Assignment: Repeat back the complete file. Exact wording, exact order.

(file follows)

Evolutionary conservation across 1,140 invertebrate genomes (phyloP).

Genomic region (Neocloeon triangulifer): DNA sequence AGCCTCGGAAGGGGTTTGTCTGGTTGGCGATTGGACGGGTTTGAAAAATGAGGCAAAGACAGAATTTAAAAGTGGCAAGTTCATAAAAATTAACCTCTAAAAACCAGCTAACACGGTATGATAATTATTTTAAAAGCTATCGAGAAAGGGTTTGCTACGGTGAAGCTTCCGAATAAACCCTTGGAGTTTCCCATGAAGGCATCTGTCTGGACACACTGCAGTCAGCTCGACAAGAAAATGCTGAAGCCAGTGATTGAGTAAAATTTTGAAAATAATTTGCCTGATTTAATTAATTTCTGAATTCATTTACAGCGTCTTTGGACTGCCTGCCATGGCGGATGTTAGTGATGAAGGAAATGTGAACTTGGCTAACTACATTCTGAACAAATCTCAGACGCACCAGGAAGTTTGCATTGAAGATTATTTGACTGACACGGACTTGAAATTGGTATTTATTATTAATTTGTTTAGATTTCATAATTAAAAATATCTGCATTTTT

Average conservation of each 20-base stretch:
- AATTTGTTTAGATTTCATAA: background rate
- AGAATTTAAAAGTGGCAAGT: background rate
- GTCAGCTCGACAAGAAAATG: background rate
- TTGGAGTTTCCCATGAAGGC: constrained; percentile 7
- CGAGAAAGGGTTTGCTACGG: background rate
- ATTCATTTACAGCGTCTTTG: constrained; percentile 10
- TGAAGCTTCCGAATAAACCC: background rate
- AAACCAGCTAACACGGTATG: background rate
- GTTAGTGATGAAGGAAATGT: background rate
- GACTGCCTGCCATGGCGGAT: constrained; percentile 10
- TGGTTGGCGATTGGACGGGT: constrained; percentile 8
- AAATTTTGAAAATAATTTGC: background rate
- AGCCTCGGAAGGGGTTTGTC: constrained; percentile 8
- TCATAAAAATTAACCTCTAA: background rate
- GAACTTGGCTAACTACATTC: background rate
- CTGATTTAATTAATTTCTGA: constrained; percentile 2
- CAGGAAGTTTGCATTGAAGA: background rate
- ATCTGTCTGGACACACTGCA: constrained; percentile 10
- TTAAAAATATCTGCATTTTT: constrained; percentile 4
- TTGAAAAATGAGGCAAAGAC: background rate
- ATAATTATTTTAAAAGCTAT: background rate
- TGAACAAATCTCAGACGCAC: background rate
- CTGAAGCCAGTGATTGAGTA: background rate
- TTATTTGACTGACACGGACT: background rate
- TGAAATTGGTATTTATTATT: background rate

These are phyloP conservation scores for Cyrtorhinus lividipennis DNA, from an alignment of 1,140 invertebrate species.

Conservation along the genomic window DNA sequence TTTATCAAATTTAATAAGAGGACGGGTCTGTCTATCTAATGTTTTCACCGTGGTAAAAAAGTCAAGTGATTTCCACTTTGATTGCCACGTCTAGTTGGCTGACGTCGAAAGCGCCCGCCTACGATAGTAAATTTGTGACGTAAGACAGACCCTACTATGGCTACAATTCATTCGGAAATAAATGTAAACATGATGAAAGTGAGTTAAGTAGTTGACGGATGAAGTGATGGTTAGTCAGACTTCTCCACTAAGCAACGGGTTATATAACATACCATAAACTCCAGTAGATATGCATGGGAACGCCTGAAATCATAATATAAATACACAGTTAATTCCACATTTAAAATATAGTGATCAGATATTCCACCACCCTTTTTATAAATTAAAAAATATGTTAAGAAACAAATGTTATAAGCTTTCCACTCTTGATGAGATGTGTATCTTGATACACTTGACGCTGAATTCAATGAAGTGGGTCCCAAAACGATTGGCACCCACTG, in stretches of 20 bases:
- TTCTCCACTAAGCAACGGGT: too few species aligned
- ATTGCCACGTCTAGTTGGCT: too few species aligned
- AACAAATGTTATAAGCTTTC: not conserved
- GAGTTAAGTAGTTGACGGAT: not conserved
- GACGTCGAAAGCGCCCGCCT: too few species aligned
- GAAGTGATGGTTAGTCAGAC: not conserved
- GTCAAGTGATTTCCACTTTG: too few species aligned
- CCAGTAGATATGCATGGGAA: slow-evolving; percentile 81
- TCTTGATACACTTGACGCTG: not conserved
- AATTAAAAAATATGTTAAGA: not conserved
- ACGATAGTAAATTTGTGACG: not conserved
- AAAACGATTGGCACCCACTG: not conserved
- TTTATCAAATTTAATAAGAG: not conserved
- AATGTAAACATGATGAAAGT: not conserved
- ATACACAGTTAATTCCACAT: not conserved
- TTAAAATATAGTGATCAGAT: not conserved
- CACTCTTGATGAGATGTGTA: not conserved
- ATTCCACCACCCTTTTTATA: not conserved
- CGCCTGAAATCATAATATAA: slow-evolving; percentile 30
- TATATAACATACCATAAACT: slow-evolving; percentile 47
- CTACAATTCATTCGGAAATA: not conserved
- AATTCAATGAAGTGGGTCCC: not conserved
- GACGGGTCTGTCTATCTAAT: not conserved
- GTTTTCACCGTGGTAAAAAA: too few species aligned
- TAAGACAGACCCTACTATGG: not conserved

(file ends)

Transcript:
Evolutionary conservation across 1,140 invertebrate genomes (phyloP).

Genomic region (Neocloeon triangulifer): DNA sequence AGCCTCGGAAGGGGTTTGTCTGGTTGGCGATTGGACGGGTTTGAAAAATGAGGCAAAGACAGAATTTAAAAGTGGCAAGTTCATAAAAATTAACCTCTAAAAACCAGCTAACACGGTATGATAATTATTTTAAAAGCTATCGAGAAAGGGTTTGCTACGGTGAAGCTTCCGAATAAACCCTTGGAGTTTCCCATGAAGGCATCTGTCTGGACACACTGCAGTCAGCTCGACAAGAAAATGCTGAAGCCAGTGATTGAGTAAAATTTTGAAAATAATTTGCCTGATTTAATTAATTTCTGAATTCATTTACAGCGTCTTTGGACTGCCTGCCATGGCGGATGTTAGTGATGAAGGAAATGTGAACTTGGCTAACTACATTCTGAACAAATCTCAGACGCACCAGGAAGTTTGCATTGAAGATTATTTGACTGACACGGACTTGAAATTGGTATTTATTATTAATTTGTTTAGATTTCATAATTAAAAATATCTGCATTTTT

Average conservation of each 20-base stretch:
- AATTTGTTTAGATTTCATAA: background rate
- AGAATTTAAAAGTGGCAAGT: background rate
- GTCAGCTCGACAAGAAAATG: background rate
- TTGGAGTTTCCCATGAAGGC: constrained; percentile 7
- CGAGAAAGGGTTTGCTACGG: background rate
- ATTCATTTACAGCGTCTTTG: constrained; percentile 10
- TGAAGCTTCCGAATAAACCC: background rate
- AAACCAGCTAACACGGTATG: background rate
- GTTAGTGATGAAGGAAATGT: background rate
- GACTGCCTGCCATGGCGGAT: constrained; percentile 10
- TGGTTGGCGATTGGACGGGT: constrained; percentile 8
- AAATTTTGAAAATAATTTGC: background rate
- AGCCTCGGAAGGGGTTTGTC: constrained; percentile 8
- TCATAAAAATTAACCTCTAA: background rate
- GAACTTGGCTAACTACATTC: background rate
- CTGATTTAATTAATTTCTGA: constrained; percentile 2
- CAGGAAGTTTGCATTGAAGA: background rate
- ATCTGTCTGGACACACTGCA: constrained; percentile 10
- TTAAAAATATCTGCATTTTT: constrained; percentile 4
- TTGAAAAATGAGGCAAAGAC: background rate
- ATAATTATTTTAAAAGCTAT: background rate
- TGAACAAATCTCAGACGCAC: background rate
- CTGAAGCCAGTGATTGAGTA: background rate
- TTATTTGACTGACACGGACT: background rate
- TGAAATTGGTATTTATTATT: background rate

These are phyloP conservation scores for Cyrtorhinus lividipennis DNA, from an alignment of 1,140 invertebrate species.

Conservation along the genomic window DNA sequence TTTATCAAATTTAATAAGAGGACGGGTCTGTCTATCTAATGTTTTCACCGTGGTAAAAAAGTCAAGTGATTTCCACTTTGATTGCCACGTCTAGTTGGCTGACGTCGAAAGCGCCCGCCTACGATAGTAAATTTGTGACGTAAGACAGACCCTACTATGGCTACAATTCATTCGGAAATAAATGTAAACATGATGAAAGTGAGTTAAGTAGTTGACGGATGAAGTGATGGTTAGTCAGACTTCTCCACTAAGCAACGGGTTATATAACATACCATAAACTCCAGTAGATATGCATGGGAACGCCTGAAATCATAATATAAATACACAGTTAATTCCACATTTAAAATATAGTGATCAGATATTCCACCACCCTTTTTATAAATTAAAAAATATGTTAAGAAACAAATGTTATAAGCTTTCCACTCTTGATGAGATGTGTATCTTGATACACTTGACGCTGAATTCAATGAAGTGGGTCCCAAAACGATTGGCACCCACTG, in stretches of 20 bases:
- TTCTCCACTAAGCAACGGGT: too few species aligned
- ATTGCCACGTCTAGTTGGCT: too few species aligned
- AACAAATGTTATAAGCTTTC: not conserved
- GAGTTAAGTAGTTGACGGAT: not conserved
- GACGTCGAAAGCGCCCGCCT: too few species aligned
- GAAGTGATGGTTAGTCAGAC: not conserved
- GTCAAGTGATTTCCACTTTG: too few species aligned
- CCAGTAGATATGCATGGGAA: slow-evolving; percentile 81
- TCTTGATACACTTGACGCTG: not conserved
- AATTAAAAAATATGTTAAGA: not conserved
- ACGATAGTAAATTTGTGACG: not conserved
- AAAACGATTGGCACCCACTG: not conserved
- TTTATCAAATTTAATAAGAG: not conserved
- AATGTAAACATGATGAAAGT: not conserved
- ATACACAGTTAATTCCACAT: not conserved
- TTAAAATATAGTGATCAGAT: not conserved
- CACTCTTGATGAGATGTGTA: not conserved
- ATTCCACCACCCTTTTTATA: not conserved
- CGCCTGAAATCATAATATAA: slow-evolving; percentile 30
- TATATAACATACCATAAACT: slow-evolving; percentile 47
- CTACAATTCATTCGGAAATA: not conserved
- AATTCAATGAAGTGGGTCCC: not conserved
- GACGGGTCTGTCTATCTAAT: not conserved
- GTTTTCACCGTGGTAAAAAA: too few species aligned
- TAAGACAGACCCTACTATGG: not conserved